In The News

August 20, 2015--Attorneys general hear account of Gold King Mine spill (Durango Herald)

Situated nearly 11,400 feet above sea level deep in the San Juan National Forest, the long-abandoned Gold King Mine is now surrounded by a flurry of activity from various state and federal agencies working to contain and treat wastewater leaking as a result of a catastrophic spill earlier this month just outside the small mountain town of Silverton.

August 18, 2015--After the blowout: Silverton faces watershed moment in wake of Gold King Spill (Silverton Standard)

Tucked in amongst towering mountains and surrounded by wilderness with no easy way in or out, Silverton is one of the smallest, highest, most rugged and isolated communities in Colorado. But the three million gallon spill that the Environmental Protection Agency accidentally unleashed from the nearby Gold King Mine into Cement Creek and the Animas River on Aug.

August 17, 2015--Interior Department to investigate Gold King Mine accident (Durango Herald)

The Environmental Protection Agency announced Tuesday that the Department of Interior will do an independent review of the Gold King Mine blowout. According to a news release, the Interior Department will work to assess what caused the release of three million gallons of metals-contaminated wastewater Aug. 5 from the mine near Silverton.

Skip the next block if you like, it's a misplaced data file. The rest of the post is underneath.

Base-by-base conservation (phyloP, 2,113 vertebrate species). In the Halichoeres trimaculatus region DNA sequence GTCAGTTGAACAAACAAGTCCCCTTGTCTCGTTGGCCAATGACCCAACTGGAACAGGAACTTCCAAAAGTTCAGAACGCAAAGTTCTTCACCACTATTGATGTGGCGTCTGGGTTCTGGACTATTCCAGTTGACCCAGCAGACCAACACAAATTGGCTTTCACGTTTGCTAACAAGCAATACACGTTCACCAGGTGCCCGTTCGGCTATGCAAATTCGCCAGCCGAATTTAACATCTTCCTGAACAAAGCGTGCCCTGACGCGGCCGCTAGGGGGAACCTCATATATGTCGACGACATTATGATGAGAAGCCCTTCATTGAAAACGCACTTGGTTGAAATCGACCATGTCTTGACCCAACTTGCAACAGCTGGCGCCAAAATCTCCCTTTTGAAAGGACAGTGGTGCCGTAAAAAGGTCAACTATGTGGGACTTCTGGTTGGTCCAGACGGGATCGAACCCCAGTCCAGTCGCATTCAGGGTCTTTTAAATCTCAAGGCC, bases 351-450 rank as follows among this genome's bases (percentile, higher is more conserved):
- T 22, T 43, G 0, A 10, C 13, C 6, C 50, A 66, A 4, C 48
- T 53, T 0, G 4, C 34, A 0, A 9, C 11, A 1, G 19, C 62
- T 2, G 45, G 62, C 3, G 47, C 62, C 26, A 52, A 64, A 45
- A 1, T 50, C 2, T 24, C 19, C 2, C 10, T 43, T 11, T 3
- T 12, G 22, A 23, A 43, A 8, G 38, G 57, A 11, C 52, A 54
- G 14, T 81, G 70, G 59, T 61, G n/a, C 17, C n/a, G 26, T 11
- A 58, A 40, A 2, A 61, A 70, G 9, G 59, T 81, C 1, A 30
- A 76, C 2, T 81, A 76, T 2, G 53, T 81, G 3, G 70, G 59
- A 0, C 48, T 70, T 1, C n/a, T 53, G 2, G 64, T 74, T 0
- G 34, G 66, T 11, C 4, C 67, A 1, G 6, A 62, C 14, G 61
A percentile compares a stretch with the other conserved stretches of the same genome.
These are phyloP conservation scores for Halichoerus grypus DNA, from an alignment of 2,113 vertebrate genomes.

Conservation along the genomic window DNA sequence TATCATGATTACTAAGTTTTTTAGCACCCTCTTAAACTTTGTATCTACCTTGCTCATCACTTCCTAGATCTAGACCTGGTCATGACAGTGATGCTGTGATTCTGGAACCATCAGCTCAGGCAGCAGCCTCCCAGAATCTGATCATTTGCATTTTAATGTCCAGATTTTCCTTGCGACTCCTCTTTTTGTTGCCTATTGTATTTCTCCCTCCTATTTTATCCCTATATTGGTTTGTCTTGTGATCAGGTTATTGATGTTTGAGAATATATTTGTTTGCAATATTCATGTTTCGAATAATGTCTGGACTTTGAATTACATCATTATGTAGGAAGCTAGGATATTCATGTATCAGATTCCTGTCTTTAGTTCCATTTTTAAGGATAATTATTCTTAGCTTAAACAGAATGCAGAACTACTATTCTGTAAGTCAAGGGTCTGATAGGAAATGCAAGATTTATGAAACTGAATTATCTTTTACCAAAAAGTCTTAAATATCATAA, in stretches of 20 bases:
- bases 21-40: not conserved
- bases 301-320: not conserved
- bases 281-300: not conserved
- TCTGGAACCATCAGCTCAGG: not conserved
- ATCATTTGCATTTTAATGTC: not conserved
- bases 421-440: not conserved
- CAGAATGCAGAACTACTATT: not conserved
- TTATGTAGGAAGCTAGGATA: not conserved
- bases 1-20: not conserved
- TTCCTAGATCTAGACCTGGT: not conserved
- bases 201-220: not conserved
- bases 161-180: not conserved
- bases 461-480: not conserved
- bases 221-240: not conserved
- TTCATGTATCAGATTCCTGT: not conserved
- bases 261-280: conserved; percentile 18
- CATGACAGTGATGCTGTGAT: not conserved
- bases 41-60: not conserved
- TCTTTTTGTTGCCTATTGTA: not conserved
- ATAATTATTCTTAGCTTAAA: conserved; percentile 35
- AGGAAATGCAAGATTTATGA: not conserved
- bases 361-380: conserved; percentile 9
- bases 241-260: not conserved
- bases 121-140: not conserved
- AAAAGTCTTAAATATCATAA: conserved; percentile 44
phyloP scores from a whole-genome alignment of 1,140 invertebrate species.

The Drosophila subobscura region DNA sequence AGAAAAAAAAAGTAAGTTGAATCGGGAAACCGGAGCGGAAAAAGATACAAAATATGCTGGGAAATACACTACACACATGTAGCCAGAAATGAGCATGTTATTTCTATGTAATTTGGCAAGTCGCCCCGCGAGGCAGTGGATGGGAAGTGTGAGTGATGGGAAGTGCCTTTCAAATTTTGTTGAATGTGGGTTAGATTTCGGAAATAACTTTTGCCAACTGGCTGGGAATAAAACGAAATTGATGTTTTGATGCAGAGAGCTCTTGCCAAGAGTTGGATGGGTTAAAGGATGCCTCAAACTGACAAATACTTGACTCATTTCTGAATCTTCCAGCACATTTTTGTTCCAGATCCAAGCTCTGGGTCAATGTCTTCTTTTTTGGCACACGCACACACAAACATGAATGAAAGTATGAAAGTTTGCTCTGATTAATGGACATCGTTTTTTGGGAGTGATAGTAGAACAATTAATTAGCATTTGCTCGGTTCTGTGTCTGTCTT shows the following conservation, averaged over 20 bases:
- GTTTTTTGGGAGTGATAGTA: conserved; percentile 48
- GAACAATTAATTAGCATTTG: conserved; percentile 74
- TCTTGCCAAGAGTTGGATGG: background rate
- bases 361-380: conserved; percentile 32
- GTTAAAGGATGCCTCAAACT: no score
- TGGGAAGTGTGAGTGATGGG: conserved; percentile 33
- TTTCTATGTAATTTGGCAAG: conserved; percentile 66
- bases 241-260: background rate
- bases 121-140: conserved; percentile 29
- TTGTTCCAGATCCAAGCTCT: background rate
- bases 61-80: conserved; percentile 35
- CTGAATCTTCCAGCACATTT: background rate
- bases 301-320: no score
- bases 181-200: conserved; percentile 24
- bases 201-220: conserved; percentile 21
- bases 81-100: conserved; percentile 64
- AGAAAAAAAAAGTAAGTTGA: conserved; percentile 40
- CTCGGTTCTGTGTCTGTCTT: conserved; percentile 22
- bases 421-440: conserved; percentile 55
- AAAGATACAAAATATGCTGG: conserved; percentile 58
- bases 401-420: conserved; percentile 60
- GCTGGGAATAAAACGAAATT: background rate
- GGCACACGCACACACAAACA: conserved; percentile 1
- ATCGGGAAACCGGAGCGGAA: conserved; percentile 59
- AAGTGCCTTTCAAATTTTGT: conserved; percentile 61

August 16, 2015--In wake of Animas River catastrophe, Bennet will back Good Samaritan law (Durango Herald)

The accident that turned the Animas River orange may be revitalizing efforts to allow more reclamation projects that wouldn’t be managed by the Environmental Protection Agency. The Gold King Mine, now infamous for polluting the Animas River, is one of many mines near Silverton that have been oozing heavy metals for years.

August 16, 2015--Animas River spill's political fallout defies expectations (Denver Post)

In a Donald Trump-esque political moment, Colorado Gov. John Hickenlooper defied all convention, all health and environmental fears about the Animas River, and took a drink of its water five days after 3 million gallons of pollution turned it orange.